The clash comes against the backdrop of the Russia-Ukraine war and fighting between Azerbaijan and Armenia.
Kyrgyz and Tajik border guards have exchanged fire after a dispute over the border between the two Central Asian nations, officials on both sides said.
The clash on Wednesday, which took place on the eve of a regional security body meeting and against the background of fighting between Russia and Ukraine as well as Azerbaijan and Armenia, started after Kyrgyz border guards accused the Tajiks of taking positions at a part of the border that has not been demarcated.
The Tajik side said in a statement that Kyrgyz border guards opened unprovoked gun and mortar fire on their outpost, killing one border guard and injuring another two, the RIA Novosti news agency reported.
Kyrgyzstan did not immediately report any casualties. More than one-third of the two countries’ 1,000km (600-mile) border remains disputed.
Both Kyrgyzstan and Tajikistan are allied with Russia and host Russian military bases, but fighting over border issues is frequent and last year almost resulted in an all-out war between the former Soviet republics.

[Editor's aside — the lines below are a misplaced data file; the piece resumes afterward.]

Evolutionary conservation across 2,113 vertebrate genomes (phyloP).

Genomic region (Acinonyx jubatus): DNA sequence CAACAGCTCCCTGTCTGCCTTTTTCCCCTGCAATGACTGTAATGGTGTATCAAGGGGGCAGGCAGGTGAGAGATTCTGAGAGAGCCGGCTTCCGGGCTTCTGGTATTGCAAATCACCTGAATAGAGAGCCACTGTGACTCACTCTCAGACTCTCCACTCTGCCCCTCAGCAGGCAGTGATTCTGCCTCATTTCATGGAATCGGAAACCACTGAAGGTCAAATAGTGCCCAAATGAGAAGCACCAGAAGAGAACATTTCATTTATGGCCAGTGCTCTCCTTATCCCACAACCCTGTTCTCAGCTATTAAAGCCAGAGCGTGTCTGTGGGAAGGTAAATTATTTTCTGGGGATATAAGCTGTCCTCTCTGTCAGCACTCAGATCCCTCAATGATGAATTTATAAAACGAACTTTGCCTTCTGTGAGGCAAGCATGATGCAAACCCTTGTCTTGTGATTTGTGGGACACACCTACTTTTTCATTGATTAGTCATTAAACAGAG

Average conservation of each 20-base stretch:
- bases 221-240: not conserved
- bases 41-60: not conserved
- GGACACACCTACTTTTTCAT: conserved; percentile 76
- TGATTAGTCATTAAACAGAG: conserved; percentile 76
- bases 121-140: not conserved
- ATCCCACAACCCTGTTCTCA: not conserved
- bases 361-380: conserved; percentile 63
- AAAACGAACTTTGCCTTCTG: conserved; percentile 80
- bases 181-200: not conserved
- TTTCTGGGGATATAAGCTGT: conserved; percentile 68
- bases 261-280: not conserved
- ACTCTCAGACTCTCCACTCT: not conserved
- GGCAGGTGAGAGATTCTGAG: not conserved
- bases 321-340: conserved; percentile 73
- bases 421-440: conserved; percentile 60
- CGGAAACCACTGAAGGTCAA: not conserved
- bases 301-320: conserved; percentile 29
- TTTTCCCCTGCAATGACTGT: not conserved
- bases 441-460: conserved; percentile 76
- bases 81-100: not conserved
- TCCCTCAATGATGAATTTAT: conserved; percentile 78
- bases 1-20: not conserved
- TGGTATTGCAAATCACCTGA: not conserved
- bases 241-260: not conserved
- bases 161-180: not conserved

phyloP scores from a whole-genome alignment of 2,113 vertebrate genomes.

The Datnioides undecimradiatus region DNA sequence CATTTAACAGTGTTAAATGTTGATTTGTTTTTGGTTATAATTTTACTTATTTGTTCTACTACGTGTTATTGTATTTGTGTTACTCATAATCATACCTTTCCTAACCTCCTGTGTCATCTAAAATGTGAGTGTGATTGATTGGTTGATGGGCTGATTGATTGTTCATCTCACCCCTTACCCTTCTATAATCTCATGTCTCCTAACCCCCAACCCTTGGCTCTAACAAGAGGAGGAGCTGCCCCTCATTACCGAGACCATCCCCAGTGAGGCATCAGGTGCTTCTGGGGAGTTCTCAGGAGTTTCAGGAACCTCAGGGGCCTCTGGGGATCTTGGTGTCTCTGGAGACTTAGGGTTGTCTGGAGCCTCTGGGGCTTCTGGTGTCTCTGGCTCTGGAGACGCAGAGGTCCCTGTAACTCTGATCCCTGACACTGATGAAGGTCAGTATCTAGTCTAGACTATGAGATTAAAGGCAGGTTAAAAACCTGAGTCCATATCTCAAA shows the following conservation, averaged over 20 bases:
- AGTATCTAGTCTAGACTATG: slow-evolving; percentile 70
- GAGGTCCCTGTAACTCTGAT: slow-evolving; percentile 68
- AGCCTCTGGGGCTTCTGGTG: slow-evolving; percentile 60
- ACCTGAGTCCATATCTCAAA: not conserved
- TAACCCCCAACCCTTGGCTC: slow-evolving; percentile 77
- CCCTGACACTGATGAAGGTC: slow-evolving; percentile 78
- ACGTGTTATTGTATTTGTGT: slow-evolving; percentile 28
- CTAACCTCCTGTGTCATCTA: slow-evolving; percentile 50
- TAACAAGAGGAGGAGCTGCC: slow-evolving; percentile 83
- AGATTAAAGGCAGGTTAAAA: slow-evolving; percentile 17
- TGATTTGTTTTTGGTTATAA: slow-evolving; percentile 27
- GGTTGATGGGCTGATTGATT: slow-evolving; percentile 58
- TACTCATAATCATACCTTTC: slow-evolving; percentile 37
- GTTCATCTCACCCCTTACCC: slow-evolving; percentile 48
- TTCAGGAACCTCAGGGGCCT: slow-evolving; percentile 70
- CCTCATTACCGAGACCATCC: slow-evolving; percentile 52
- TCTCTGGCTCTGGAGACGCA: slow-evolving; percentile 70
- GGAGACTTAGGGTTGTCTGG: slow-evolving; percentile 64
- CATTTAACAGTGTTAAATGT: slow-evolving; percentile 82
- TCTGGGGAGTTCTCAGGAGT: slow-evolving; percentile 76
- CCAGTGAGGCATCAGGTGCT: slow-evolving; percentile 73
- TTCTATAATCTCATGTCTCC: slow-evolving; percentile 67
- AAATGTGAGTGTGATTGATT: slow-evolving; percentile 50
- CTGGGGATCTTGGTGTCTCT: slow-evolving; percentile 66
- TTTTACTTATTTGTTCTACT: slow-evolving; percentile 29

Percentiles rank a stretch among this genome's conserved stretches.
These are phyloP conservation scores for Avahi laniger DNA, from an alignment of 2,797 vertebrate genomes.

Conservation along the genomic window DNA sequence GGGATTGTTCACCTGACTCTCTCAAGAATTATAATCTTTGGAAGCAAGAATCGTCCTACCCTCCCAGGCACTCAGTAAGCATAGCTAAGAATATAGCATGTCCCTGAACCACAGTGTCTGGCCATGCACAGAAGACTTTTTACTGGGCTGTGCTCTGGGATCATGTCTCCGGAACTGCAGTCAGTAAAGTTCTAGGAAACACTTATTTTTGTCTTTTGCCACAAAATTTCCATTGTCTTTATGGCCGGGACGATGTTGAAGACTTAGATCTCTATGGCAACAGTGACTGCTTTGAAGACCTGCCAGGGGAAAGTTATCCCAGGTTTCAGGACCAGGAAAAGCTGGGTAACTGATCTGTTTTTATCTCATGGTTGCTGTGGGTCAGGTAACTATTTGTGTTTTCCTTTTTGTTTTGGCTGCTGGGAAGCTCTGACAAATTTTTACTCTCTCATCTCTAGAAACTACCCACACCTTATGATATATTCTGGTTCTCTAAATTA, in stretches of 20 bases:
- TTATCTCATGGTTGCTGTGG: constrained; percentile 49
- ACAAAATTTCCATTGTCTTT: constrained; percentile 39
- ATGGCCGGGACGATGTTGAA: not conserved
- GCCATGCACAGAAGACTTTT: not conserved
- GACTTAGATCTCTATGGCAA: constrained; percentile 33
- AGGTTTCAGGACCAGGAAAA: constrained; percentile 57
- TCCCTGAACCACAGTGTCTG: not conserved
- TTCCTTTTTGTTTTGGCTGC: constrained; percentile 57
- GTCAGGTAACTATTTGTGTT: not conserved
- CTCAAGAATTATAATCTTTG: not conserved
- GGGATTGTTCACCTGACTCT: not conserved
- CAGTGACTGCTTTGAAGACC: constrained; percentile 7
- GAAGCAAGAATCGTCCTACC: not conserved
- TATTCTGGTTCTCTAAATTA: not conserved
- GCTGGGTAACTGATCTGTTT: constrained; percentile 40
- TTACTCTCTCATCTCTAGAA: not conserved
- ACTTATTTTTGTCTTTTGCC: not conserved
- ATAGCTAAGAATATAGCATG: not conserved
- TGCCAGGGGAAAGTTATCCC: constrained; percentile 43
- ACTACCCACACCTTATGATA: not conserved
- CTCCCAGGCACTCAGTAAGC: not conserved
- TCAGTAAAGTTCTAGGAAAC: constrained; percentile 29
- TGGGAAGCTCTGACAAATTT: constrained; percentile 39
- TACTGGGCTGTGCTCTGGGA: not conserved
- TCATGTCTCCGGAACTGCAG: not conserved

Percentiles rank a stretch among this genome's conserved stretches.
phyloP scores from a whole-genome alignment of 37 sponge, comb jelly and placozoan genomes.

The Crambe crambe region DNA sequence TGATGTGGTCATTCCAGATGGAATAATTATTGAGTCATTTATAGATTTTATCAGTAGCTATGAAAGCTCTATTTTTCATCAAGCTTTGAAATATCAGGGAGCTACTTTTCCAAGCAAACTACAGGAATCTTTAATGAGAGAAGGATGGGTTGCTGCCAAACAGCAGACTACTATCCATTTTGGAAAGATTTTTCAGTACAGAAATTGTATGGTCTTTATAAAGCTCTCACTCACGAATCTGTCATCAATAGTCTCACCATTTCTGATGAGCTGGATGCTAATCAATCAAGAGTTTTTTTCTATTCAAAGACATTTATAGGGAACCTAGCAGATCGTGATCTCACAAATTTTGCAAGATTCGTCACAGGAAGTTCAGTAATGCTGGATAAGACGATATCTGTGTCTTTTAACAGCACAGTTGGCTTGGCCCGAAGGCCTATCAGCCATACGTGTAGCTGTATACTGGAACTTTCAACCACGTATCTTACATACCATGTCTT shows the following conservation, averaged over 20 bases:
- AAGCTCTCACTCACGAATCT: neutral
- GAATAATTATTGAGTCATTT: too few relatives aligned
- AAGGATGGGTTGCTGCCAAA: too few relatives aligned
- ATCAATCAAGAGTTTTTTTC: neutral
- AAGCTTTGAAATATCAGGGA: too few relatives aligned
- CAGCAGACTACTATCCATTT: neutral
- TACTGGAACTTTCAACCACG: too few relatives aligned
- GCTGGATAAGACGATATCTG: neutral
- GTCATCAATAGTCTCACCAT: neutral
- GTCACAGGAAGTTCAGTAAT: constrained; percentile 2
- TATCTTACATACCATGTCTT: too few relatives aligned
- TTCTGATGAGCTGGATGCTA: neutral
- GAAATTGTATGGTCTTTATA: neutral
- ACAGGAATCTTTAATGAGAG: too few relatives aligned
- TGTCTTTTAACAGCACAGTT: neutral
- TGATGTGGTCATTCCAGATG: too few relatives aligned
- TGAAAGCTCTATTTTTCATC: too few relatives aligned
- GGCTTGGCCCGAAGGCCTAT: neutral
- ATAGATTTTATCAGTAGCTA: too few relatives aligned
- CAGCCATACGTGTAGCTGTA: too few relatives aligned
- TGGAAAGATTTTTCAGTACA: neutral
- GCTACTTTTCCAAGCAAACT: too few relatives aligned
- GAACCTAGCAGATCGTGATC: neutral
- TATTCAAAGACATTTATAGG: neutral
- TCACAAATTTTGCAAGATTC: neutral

Russia called on its Central Asian allies to take urgent measures to bring the situation on the border between the two countries back under control, the RIA Novosti news agency reported on Wednesday, citing a foreign ministry source.
A similar clash in June killed a Tajik border guard. Serious escalations are rare, but fears of a wider conflict stirred last year when dozens died in the worst confrontation between the pair in more than 30 years of post-Soviet independence.
Kyrgyz and Tajik leaders are expected to attend a summit of the Shanghai Cooperation Organisation in Uzbekistan this week alongside Russian President Vladimir Putin and Chinese leader Xi Jinping as well as a host of other world leaders.
For the first time in three years, the summit is being held entirely in person, with the participation of 15 leaders from all eight SCO member states – China, India, Kazakhstan, Kyrgyzstan, Pakistan, Russia, Tajikistan, and Uzbekistan; three observer states – Belarus, Iran, and Mongolia; and three dialogue-partner countries – Armenia, Azerbaijan, Turkey and Turkmenistan.
China sees the group, founded under Xi’s predecessor, Hu Jintao, as a counterweight to United States-led alliances across East Asia. Beijing has taken part in multi-government military exercises, showing off its fast-developing forces.